the top of the pops and were taking the country by storm. I had Beatle tea-towels, Beatle wallpaper in my room, Beatle cups, Beatle records and whatever else sported the shiny faces of the Fab Four!
Shortly after that, I started taking a liking to writing songs and poetry – but especially songs. I fancied myself penning the next She Loves You, Yeah, Yeah, Yeah for those Liverpudlian boys. My sister and I wrote what we thought would be chart topping hits, but they never made it outside our council house door. Well maybe for a party piece or two for lovely relatives who were able to grin and bear it.
But I never stopped trying. I scribbled poetry in my jotters and occasionally imagined what it would be like to be a writer. Then somewhere along the line, I forgot. But I still read. I lapped up books like Little Women, Little Men, What Katy Did Next, Beautiful Joe, all the Diana comics I could get my hands on and then every year I would get a Diana Annual for Christmas.
In school I got good marks in classes that had to do with the languages, be it Latin, English, French. I began to fall in love with the formation of words and I desired to express myself on the written page. I dabbled throughout my teen years and got involved in drama – a wonderful way to share words aloud – although not my creations. However, I felt a definite leaning towards creativity.
When I came to Drayton, where I live now, I remember picking up the newspaper and reading an ad for a 12 week freelance writing course. I’d recently won a county wide writing contest that I had entered on a whim (actually I don’t think it was a whim now that I have discovered how God works!) But I started to fancy myself as a writer once again.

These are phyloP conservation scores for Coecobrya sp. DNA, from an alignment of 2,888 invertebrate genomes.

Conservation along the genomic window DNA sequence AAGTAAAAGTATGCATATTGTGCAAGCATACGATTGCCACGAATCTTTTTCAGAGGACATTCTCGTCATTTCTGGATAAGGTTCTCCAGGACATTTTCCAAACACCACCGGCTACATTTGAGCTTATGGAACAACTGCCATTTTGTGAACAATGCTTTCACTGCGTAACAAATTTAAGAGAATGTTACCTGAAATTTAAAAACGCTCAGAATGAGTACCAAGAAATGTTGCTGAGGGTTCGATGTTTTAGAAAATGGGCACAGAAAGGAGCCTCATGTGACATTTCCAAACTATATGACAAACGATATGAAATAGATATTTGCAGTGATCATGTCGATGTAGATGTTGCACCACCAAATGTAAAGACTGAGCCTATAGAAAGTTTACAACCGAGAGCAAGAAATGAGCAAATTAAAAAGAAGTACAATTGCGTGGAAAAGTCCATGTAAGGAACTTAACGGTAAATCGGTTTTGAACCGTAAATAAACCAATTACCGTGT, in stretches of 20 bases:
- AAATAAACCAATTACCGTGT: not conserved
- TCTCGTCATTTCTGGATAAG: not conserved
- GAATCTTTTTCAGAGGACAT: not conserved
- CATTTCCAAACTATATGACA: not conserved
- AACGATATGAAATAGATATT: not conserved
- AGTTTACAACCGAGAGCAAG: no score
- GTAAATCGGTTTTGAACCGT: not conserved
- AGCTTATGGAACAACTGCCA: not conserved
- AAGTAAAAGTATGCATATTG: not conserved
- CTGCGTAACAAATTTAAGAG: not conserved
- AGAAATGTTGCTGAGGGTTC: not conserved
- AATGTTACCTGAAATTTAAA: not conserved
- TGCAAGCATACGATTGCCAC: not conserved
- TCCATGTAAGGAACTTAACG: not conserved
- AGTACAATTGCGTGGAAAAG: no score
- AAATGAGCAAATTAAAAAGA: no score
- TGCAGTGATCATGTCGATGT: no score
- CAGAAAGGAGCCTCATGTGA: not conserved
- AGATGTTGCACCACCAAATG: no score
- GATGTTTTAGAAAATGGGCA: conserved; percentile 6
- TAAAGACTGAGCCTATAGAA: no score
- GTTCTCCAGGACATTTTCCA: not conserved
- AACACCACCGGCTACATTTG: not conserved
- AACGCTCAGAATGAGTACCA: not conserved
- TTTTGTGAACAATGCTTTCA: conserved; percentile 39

It was an amazing learning experience. Over those 12 weeks, I realized how much I had to learn and how much I overused Beatle - and Simon & Garfunkle (gag) clichés, particularly in one piece I submitted for critique. One of the requirements for that piece, was to pen something about our spouse. I recall, with much chagrin now, the flavour of what I wrote. I remember talking about my husband being akin to a ‘Bridge Over Troubled Water’ and how I had to learn to ‘Let It Be’ and ‘All We Needed Was Love!’ Oh my, Jean Neiderer (the lovely teacher who I am still trying desperately to locate so I can thank her – and apologize) must have laughed her editor head off. It must have been a Hard Day’s Night for her when she red marked that piece.
But I’ve grown up a little now. I have not arrived in my writing life by any means. I never will because, like marriage and my Christian faith – there is always something to learn and room to grow. Instead, now I have a different motivation for writing.
When I began a beautiful relationship with the Lord in the fall of 1986 something happened. God opened up doors and my passion focused on writing for Him. I think I started to realize that we are not only given gifts, but we have a responsibility to use them wisely and for His glory.
Every good gift and every perfect gift is from above, coming down from the Father of lights with whom there is no variation or shadow due to change. James 1:17